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Speech by Hans Hoogervorst on "The imprecise world of accounting"

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Jun 20, 2012

On June 20, 2012, IASB Chairman Hans Hoogervorst addressed the International Association for Accounting Education & Research (IAAER) conference in Amsterdam. His speech, "The imprecise world of accounting," defended accounting against unreasonable expectations and yet showed what accounting can contribute and where the focus of the future work of the IASB is to be found.

The IASB chairman started his speech by declaring that accounting must not be taken as an exact science — it is often regarded as bean-counting, and the expectation that it can, as Sir David Tweedie, Hans Hoogervorst's predecessor, said, "keep capitalism honest" and prevent through transparency crises such as the financial crises, has put accounting under a lot of pressure.

However, as Mr. Hoogervorst pointed out, accounting is full of judgments and decisions. In his speech, he cited measurement techniques, business models, and intangible assets as examples. At some length he discussed the problem of the other comprehensive income (OCI) ("There is a vague notion that OCI serves for recording unrealised gains or losses, but a clear definition of its purpose and meaning is lacking.") and admitted that the IASB needs to address it because there is much important information in OCI about what gains or losses are "sitting" in the balance sheet. He promised a thorough review of OCI and net income in the upcoming revision of the Conceptual Framework.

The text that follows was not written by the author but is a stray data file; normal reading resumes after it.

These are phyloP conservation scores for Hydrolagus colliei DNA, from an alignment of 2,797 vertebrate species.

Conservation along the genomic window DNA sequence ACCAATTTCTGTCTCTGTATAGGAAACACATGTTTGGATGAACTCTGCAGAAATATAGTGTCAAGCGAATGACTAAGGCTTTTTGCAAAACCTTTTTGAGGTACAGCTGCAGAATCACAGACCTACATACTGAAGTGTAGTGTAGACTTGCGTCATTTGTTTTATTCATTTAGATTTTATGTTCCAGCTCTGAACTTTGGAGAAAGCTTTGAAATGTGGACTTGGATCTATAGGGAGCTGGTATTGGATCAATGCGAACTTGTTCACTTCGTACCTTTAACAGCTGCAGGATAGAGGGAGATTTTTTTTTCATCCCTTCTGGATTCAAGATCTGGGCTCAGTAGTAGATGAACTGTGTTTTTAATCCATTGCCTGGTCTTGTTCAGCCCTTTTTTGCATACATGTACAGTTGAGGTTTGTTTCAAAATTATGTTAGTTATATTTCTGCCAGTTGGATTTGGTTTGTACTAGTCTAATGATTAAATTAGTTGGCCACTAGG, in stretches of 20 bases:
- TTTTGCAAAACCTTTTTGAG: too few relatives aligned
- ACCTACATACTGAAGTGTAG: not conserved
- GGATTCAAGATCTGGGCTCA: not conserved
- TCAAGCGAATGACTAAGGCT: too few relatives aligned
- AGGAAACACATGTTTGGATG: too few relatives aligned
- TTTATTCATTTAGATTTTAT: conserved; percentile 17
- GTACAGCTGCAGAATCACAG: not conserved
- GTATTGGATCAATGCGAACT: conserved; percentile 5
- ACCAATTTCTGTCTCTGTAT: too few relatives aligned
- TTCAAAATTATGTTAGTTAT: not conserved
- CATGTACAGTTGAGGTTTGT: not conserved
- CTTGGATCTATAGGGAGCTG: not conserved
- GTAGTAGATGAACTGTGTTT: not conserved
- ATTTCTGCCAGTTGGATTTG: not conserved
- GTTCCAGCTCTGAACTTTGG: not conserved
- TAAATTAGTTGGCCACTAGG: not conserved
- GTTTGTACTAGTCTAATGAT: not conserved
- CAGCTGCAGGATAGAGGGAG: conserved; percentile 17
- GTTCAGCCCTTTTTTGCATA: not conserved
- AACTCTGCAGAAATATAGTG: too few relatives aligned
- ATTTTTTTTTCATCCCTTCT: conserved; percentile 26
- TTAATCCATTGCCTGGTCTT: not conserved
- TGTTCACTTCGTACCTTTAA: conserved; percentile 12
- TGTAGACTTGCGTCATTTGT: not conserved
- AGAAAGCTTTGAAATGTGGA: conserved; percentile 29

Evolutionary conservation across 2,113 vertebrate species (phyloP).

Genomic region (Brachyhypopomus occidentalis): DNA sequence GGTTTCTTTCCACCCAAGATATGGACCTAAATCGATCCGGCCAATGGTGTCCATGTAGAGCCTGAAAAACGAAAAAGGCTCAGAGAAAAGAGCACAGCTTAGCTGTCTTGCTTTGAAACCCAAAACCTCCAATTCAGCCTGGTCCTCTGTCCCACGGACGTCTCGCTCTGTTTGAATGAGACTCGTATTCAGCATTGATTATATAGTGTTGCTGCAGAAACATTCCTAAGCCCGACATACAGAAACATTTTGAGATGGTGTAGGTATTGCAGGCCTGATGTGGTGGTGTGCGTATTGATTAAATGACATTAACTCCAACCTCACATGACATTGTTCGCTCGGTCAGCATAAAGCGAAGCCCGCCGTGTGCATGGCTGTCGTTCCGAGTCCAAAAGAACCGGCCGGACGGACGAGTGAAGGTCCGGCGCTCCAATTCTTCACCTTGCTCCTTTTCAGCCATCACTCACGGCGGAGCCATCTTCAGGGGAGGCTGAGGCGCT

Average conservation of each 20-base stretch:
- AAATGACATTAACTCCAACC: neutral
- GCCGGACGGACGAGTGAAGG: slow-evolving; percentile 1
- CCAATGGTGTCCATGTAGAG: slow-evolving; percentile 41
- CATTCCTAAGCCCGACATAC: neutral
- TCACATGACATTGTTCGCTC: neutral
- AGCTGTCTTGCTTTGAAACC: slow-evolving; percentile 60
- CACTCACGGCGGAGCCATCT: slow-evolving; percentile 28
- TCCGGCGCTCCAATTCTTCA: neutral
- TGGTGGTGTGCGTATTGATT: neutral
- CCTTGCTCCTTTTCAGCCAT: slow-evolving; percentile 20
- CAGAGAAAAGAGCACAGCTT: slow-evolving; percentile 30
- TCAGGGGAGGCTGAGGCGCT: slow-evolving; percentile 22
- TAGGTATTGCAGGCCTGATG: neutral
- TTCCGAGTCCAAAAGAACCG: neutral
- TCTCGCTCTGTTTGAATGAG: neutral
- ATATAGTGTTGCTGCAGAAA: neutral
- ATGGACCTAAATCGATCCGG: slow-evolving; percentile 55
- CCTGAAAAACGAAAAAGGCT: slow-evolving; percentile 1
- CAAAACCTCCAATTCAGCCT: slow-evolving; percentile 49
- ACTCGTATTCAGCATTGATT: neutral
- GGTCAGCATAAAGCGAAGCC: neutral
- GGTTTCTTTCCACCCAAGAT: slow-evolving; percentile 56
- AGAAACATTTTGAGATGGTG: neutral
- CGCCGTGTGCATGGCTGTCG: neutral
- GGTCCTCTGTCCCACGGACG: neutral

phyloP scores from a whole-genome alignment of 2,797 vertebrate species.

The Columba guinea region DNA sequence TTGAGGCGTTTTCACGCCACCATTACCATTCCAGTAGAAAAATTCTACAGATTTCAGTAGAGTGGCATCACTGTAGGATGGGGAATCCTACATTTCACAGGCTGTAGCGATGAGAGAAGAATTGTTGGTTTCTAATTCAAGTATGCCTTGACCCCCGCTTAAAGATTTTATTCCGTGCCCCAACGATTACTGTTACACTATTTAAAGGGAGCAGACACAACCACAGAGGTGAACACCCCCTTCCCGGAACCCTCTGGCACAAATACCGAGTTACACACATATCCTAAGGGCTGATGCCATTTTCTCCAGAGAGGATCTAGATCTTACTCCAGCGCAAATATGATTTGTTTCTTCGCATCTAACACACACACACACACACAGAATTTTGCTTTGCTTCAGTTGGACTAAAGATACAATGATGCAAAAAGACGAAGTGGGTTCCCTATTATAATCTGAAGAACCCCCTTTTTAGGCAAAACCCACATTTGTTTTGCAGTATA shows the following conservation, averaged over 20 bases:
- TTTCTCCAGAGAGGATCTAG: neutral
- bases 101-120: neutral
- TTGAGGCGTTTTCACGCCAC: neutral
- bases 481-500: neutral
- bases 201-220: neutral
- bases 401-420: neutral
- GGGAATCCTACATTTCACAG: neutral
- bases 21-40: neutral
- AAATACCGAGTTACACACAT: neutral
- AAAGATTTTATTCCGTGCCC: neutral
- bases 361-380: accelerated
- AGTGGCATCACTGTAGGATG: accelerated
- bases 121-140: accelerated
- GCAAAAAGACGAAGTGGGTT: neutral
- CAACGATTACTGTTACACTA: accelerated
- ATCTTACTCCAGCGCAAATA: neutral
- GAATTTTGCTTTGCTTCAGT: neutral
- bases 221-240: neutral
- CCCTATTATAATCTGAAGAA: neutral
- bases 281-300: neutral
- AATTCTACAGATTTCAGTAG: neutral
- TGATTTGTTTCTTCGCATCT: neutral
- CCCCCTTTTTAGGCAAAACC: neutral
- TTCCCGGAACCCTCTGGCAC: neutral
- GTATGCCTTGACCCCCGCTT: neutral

After giving reasons for accounting not being an exact science, Mr. Hoogervorst turned to the question of what accounting can achieve. He stressed that IFRSs as global standards have already contributed a great deal to transparency and international comparability. He illustrated his point by comparing private sector accounting with the "anarchy" of public sector accounting. Mr. Hoogervorst left no doubt that there will always be room for improving the standards, but he also stressed that this improvement should follow sensible lines that take into account what accounting can do and what it can't. To his mind, any attempt at improving the standards should be governed by three terms:

  • Principles.
  • Pragmatism.
  • Persistence.

Principles to avoid rules reflecting pseudo-exactness, pragmatism in accepting that there will not always be a precise answer to every question,, and persistence vis-à-vis the pressure that the IASB is continually facing in form of special interests.

Click for the full text of the speech on the the IASB's Web site.

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